Whether center-of-store or along the perimeter in the fresh bakery section, sweet goods are on the rise. According to the 2017 “What’s in Store” report from the International Dairy Deli Bakery Association, in-store bakeries have experienced much success over the past five years, soaring 51 percent in total annual sales to reach $15.7 billion dollars, enjoying a 7.9 percent increase in the past year alone. While these departments certainly contain staples like bread, it’s sweet goods that arguably account for its success, with Nielsen estimating that about 50 percent of the offerings are desserts.

In the center aisle, sweet goods like pastries, cinnamon rolls, doughnuts and muffins are also experiencing growth.

According to data from IRI, Chicago, category dollar sales of pastry and doughnuts (a category that also includes muffins) grew 4.1 percent for the 52 weeks ending March 19, 2017 to reach $5.0 billion. The pastry/Danish/coffee cakes segment grew by 3.5 percent to $2.0 billion, doughnuts were up 2.7 percent to $2.0 billion and muffin sales were up 8.3 percent to $976.6 million.

Private label leads every segment in the category, with notable gains in pastry/Danish/coffee cakes (up 13.2 percent to $389.9 million) and muffins (up 13.6 percent to $313.3 million). Other standouts include Hostess Brands, up 27.3 percent in pastry/Danish/coffee cakes to $104.6 million, per IRI.

Multiple companies saw growth in doughnuts, with Hostess Brands just behind private label with 9.4 percent growth to $365.5 million; United States Bakery up 23.1 percent to $21.6 million; Bon Appetit up 25.2 percent to $16.2 million; and Clyde’s Delicious Doughnuts up 31.0 percent to $13.7 million.

In the growing muffin segment, Grupo Bimbo follows private label with 11.2 percent dollar sales growth to $298.8 million. ARYZTA also saw a strong gain of 10.5 percent to $48.8 million.

In the bakery snacks category, which includes packaged sweet goods like honey buns and cinnamon rolls, dollar sales grew by 3.9 percent to $3.3 billion. McKee Foods leads the category, up 3.2 percent to $824.8 million. Private label sits in the No. 2 slot for the category, up 8.1 percent to $690.1 million. Hostess Brands also saw notable growth, up 10.1 percent to $652.9 million.

Indulgence factor

“Oftentimes, sweet goods are considered to be an impulse or indulgent purchase,” says Lance Aasness, vice president, Hinds-Bock, Bothell, WA. “Even when the economy is running low, consumers will find a way to buy that glazed doughnut, blueberry muffin, or soft chewy gourmet cookie—and sometimes, even more so.”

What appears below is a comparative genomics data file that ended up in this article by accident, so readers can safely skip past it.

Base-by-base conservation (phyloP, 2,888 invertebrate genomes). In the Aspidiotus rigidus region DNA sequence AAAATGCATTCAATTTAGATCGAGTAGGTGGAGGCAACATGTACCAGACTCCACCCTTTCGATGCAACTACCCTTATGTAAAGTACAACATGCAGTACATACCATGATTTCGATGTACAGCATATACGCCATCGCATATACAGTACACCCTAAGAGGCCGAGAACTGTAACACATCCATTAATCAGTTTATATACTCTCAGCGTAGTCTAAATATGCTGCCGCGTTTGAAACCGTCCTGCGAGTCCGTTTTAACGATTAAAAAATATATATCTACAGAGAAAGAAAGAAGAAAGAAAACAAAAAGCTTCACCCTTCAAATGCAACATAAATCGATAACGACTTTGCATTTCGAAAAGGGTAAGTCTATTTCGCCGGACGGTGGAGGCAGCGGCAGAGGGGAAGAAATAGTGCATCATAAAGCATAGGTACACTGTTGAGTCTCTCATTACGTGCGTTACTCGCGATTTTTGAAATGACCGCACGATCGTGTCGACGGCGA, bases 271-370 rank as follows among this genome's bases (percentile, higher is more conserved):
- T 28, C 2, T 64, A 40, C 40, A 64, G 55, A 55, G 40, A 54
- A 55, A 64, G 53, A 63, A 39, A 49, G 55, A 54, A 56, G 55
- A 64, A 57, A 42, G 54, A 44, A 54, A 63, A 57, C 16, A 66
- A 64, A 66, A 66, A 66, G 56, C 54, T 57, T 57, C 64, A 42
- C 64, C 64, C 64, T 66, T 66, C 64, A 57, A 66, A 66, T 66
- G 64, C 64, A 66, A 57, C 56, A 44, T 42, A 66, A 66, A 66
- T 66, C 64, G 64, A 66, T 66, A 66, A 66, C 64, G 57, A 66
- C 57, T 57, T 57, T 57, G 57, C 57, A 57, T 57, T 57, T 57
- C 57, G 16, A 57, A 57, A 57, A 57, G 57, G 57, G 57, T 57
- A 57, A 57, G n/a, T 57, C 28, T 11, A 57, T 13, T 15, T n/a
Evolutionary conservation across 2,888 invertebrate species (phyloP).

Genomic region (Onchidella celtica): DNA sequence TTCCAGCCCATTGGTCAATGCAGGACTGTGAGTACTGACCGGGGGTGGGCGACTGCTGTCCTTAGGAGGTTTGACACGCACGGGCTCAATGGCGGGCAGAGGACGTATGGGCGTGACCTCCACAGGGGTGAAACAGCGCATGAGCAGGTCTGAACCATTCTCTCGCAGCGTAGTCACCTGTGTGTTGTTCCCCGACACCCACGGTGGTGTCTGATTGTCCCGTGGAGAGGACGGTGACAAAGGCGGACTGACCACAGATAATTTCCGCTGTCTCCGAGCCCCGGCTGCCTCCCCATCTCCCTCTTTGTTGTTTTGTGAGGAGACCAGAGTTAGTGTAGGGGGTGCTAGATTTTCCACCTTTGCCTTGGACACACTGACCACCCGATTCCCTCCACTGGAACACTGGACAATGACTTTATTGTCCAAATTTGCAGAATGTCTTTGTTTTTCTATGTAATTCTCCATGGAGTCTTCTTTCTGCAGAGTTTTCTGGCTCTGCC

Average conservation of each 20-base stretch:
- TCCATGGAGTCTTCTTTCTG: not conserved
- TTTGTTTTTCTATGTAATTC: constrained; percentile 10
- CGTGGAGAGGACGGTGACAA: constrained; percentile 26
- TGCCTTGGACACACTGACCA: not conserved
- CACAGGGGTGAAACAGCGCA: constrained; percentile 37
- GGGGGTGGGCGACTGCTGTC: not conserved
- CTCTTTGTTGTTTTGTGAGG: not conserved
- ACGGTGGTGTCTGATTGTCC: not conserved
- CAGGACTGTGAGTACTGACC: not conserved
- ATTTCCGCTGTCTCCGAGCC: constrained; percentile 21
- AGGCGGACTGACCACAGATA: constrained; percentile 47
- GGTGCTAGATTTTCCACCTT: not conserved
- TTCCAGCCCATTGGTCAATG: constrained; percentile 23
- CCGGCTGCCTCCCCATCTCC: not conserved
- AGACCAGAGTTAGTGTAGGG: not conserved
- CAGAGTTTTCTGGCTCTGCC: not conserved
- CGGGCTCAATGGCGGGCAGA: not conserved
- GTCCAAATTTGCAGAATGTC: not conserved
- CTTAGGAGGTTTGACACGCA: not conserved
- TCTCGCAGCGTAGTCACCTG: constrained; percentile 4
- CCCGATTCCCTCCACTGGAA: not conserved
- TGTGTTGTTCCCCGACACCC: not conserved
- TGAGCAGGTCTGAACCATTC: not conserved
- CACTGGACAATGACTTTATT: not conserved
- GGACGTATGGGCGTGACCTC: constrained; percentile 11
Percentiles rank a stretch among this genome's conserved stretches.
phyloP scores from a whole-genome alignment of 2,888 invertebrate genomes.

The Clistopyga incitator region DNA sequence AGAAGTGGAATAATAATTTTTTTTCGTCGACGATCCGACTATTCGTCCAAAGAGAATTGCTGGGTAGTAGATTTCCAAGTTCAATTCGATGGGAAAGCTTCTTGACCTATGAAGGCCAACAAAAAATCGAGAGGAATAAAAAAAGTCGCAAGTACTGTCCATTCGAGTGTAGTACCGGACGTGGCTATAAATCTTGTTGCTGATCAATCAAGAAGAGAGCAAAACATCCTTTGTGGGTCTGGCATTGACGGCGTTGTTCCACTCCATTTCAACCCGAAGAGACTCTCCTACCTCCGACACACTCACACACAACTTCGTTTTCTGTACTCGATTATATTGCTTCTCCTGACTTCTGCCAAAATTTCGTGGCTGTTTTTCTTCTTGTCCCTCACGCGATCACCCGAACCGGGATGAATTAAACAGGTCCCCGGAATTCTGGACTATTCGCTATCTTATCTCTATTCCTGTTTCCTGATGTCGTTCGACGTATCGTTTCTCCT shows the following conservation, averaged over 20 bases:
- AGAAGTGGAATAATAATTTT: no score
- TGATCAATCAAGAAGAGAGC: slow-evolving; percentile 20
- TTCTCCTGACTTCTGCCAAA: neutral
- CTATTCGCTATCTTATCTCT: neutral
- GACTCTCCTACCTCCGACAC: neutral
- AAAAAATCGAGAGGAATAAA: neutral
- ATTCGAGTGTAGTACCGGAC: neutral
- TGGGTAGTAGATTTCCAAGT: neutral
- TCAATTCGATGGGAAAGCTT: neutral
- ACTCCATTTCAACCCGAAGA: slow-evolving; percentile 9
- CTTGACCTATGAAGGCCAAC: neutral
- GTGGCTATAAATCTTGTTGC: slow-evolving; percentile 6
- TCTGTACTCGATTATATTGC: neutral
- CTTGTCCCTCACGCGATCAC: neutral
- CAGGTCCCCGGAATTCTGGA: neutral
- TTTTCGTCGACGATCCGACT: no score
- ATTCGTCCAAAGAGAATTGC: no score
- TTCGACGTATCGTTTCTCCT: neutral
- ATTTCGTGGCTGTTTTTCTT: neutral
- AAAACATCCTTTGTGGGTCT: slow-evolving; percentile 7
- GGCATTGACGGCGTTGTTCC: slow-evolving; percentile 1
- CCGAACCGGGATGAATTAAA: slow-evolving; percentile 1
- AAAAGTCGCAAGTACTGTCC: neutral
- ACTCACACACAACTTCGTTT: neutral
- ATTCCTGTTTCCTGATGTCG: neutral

One of the ways consumers are indulging in these treats is by limiting their intake with a miniature offering. “Sales for smaller specialty products, such as filled mini ring doughnuts, are growing,” says Patricia Kennedy, president, WP Bakery Group USA, Shelton, CT. “This reduces any feeling of guilt involved with consuming sweet products, and it’s a convenient snack.” This option is appealing for all, she adds, as the customer is prepared to pay more for mini treats that might not cost more for bakers to produce with the right equipment.

Previously, notes Rick Hoskins, president, Colborne Foodbotics, Lake Forest, IL, bite-sized filled and topped products were difficult to pack using automated depanning and packaging processes. “Today, through new end effector technology, we are able to provide depanning and packaging process automation. In addition, these end effectors offer automatic tool change for customers who run different varieties and sizes, so they can have essentially push-button changeover in minutes.”

This trend extends to foodservice. Jill Thomas, vice president of marketing, Cinnabon, Atlanta, says smaller serving sizes allow for more portability and convenience while lessening the guilt factor associated with larger portion sizes. To that end, Cinnabon offers snack-sized BonBites, CinnaSweeties and MiniBons (that being said, classic rolls, she points out, are still their top-sellers…).

Yet another way consumers seek to make their indulgences “worth it” is by choosing products with premium ingredients, says Jessica Vogel, marketing communications manager, Kerry, Beloit, WI. “Today’s consumers crave premium products, and their preferences are shifting toward more indulgent baked goods … if they are going to indulge, they want the best quality possible.” Ingredients at the forefront of sweet goods include Belgian dark chocolate over conventional chocolate and Montmorency cherries, which both convey exclusivity with points of origin, she notes.

Select types of fruit can effectively convey premium positioning. According to consumer research from the U.S. Highbush Blueberry Council, in-person interviews showed 88.8 percent of consumers are willing to pay $0.50 or more for products containing real blueberries.

Flavors and ingredients